Let me first toss out a big ol’ “thank you” to my wife who picked up this and several other bottles on a not-so-recent trip to Boston. Normally, I’d never have access to this and I always appreciate something new and different. Another reason I’m stoked to be reviewing this bottle is that it’s a style of beer that I am currently unfamiliar with. Zero experience. Nada. Thankfully, Pretty Things does a pretty great job of describing its history right on the label. I shall reprint it here:
“Mild was a hugely popular style for more than a century (1800 – 1900s). Here, we have released two Mild ales side-by-side: two beers from opposite ends of that period, brewed by the same brewery. If you drink both, you will drink the same brand from the same brewery, separated by 107 years. Over those years, Mild changed considerably: something these beers amply demonstrate. Though bearing the same name, X Ale, in character they could hardly be more dissimilar.
By WW II, Mild was firmly established as Britain’s most popular style of beer, but the years had not been kind. The wars years in particular had taken their toll on Mild, reducing its alcohol content. There had been other changes too. For example, the colour. 1945 X Ale was much darker, brewed from a blend of 5 malts and dark brewing sugar. Wartime shortages also dictated the use of flaked barley. This 1945 Mild contained just a fifth of the hops of 1838 version. This is Mild as we know it today: a low-gravity, lightly hopped, dark beer. Drink the two side-by-side to see these changes in action.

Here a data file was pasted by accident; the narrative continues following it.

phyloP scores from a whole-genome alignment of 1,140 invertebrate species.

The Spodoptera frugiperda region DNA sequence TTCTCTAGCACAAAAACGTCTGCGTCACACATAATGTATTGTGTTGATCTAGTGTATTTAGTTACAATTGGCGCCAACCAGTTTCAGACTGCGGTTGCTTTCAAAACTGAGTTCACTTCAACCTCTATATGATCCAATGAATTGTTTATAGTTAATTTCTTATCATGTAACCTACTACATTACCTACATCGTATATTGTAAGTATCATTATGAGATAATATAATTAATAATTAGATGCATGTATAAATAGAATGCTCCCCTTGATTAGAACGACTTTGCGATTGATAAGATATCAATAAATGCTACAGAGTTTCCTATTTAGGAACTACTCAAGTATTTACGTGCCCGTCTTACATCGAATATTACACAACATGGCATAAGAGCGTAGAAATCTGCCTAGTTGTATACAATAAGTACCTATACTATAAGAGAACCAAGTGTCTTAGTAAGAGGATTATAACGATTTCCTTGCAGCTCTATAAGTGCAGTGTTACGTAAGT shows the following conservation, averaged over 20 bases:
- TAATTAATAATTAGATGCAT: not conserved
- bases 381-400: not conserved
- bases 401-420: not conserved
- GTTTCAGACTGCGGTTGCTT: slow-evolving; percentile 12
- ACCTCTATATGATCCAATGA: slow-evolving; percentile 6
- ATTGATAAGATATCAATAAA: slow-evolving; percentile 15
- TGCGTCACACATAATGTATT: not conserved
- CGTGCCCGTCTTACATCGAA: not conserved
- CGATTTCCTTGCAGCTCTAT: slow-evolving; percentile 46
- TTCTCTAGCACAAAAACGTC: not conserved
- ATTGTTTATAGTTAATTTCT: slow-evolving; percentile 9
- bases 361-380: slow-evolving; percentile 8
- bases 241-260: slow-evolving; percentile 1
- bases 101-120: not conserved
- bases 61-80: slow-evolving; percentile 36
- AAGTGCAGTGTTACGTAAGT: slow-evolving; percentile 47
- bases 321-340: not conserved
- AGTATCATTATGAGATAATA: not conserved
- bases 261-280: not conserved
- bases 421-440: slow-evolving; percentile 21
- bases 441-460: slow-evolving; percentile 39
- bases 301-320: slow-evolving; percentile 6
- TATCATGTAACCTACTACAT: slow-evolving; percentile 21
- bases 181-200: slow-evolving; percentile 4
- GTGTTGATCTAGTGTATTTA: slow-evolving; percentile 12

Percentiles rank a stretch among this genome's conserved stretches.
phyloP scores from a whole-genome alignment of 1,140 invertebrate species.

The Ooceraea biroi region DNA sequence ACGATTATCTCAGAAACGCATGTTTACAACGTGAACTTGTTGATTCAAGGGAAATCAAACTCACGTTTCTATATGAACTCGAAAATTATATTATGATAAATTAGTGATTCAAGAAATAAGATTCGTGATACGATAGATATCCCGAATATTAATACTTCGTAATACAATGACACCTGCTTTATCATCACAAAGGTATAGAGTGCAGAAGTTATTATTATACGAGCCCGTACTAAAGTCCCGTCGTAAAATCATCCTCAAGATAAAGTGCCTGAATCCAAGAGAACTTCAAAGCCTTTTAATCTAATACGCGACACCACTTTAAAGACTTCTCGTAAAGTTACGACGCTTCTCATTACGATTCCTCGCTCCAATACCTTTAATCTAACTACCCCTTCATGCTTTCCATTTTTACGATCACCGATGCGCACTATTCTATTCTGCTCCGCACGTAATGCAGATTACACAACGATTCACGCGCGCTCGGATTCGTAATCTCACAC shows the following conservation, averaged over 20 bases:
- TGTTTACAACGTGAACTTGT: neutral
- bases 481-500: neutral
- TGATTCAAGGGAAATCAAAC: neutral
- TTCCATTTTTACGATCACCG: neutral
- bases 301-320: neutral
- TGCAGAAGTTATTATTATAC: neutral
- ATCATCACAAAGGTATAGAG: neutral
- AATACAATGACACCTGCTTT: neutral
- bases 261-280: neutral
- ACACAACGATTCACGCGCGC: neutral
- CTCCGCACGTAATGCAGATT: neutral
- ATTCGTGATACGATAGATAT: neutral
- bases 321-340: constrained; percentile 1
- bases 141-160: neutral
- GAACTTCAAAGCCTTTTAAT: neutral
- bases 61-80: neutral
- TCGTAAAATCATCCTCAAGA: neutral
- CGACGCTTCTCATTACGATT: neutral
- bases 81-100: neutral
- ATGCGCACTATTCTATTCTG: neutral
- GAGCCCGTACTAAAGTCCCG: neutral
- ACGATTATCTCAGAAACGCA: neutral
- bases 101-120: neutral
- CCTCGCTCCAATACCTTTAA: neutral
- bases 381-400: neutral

-Ron Pattinson, January 2012
Also, I would be remiss if I did not include the thank-you note/history located on the front of the label.
“Once Upon a Time on February 22nd, 1945 a brewer brewed this very recipe in a now extinct London brewery. The veracity of this 67 year-old X ALE is thanks to the private research of Mr. Ron Pattinson, a resident of Amsterdam. In collaboration with Ron we present his beer with our Best Returns of the Day.
First batch brewed Feb. 22nd, 1945
This batch brewed Feb 14th, 2012”
It sounds like each version has its own benefits and while I don’t have each one to do a side-by-side comparison I believe that investigating this historically researched brew for myself will be a neat learning experience. Let’s pour!